I know they will be dubbed but the mouthing and the chemistry on set is always off scale and awkward.

      And to be completely honest, rating-wise, Korean stars haven’t had a splash in the rating game at all. Absolule Boyfriend flunked terribly and Skip Beat (w/2 Suju hunks) only managed a little above 1…..

      that is all.

      • Lee says:

        Exactly. Park Shin Hye’s Taiwanese drama tanked as well and I remember Park Hae Jin’s mainland drama doing horribly. Casting Korean actors, stars or otherwise, has not worked in the past for Chinese dramas and I’m surprised as to why producers keep betting on it. The disconnect between the actors is just so painfully obvious when there’s a language barrier unless that’s actually part of the plot.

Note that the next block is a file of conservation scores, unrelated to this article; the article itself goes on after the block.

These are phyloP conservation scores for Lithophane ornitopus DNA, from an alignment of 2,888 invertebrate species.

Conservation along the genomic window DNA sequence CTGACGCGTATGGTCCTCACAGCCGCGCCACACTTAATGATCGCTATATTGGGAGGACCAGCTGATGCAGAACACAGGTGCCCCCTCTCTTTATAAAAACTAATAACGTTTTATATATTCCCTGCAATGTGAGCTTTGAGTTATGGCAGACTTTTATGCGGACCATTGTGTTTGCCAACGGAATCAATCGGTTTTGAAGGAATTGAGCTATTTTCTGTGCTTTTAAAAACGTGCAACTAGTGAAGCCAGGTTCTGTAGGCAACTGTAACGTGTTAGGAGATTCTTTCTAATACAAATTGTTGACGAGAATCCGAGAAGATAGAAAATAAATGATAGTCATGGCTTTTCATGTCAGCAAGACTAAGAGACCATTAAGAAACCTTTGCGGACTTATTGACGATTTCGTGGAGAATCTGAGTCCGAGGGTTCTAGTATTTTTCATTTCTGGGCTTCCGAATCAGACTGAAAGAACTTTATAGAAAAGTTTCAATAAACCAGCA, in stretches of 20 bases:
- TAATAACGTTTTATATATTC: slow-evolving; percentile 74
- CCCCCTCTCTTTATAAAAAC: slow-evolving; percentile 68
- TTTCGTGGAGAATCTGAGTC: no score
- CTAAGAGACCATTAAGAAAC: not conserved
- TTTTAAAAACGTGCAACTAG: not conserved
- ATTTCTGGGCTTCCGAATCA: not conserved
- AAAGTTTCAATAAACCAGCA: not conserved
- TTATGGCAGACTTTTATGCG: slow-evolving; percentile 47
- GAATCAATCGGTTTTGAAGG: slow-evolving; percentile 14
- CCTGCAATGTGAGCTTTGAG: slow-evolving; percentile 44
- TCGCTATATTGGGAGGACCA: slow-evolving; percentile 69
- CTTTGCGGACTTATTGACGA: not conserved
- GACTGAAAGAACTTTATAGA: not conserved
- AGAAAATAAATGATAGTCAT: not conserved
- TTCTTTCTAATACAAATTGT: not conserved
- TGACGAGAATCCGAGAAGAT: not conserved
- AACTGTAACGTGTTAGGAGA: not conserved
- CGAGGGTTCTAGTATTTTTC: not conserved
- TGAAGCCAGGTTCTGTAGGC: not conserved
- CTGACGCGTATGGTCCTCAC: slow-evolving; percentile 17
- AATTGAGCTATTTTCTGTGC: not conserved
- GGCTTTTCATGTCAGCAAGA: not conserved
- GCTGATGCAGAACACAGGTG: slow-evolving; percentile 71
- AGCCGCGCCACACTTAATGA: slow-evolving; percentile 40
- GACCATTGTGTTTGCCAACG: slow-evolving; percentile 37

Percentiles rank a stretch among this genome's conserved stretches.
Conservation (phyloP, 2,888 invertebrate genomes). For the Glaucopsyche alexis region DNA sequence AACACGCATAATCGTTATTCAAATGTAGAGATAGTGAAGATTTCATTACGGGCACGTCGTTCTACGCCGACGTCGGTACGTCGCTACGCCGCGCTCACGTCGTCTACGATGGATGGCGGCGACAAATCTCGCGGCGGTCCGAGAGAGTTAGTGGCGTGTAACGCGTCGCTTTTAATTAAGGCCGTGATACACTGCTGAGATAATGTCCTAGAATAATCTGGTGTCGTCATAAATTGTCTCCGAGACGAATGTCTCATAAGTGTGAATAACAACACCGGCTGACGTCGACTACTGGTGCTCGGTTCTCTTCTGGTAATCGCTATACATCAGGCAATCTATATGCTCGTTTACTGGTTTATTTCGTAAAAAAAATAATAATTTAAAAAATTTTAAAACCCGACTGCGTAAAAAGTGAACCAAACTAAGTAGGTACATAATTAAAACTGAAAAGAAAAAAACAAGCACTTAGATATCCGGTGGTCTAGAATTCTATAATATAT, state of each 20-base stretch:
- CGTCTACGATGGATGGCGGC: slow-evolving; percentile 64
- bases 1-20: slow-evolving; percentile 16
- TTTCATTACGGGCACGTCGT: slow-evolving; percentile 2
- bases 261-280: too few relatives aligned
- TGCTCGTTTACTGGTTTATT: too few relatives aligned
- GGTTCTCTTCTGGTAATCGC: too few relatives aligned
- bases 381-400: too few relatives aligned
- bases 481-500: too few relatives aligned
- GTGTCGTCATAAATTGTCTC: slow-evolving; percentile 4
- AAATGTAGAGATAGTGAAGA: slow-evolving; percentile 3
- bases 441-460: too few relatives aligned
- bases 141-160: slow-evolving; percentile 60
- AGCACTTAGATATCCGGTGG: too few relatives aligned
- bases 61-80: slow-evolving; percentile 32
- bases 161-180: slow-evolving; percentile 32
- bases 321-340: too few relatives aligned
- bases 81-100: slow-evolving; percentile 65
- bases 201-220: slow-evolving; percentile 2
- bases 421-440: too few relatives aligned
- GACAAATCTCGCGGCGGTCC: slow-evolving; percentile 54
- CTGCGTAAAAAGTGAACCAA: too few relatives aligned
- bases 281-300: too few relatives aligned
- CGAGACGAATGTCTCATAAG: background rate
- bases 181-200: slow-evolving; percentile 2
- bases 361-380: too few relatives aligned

• Terminator says:

          FYI, Tempting of going Home, a 2011 Cdrama starting Korean actress Chu Ja Hyun enjoyed the highest the highest viewing ratings in Hunan TV history, even
          beating out “Gong”

        • Lee says:

          Choo Ja Hyun has been acting in China for a while, iirc. There will always be exceptions to the rule.

        • Terminator says:

          Glad you agree with me because Chu Ja Hyun is only the latest addition to a long list of Korean actresses/actors who were in some highly rated Chinese drama. It all started with Chae Rim, then came Jang Nara, Park Eun Hye.

          The example of “flops” you gave was not so much because the lead was Korean but because of the genre. Japanese manga based drama are no longer viable. Just look at “Sunshine Angel”, which flopped miserably despite it starred the ever popular Rainie Yang and Wu Chun.

    18. lily says: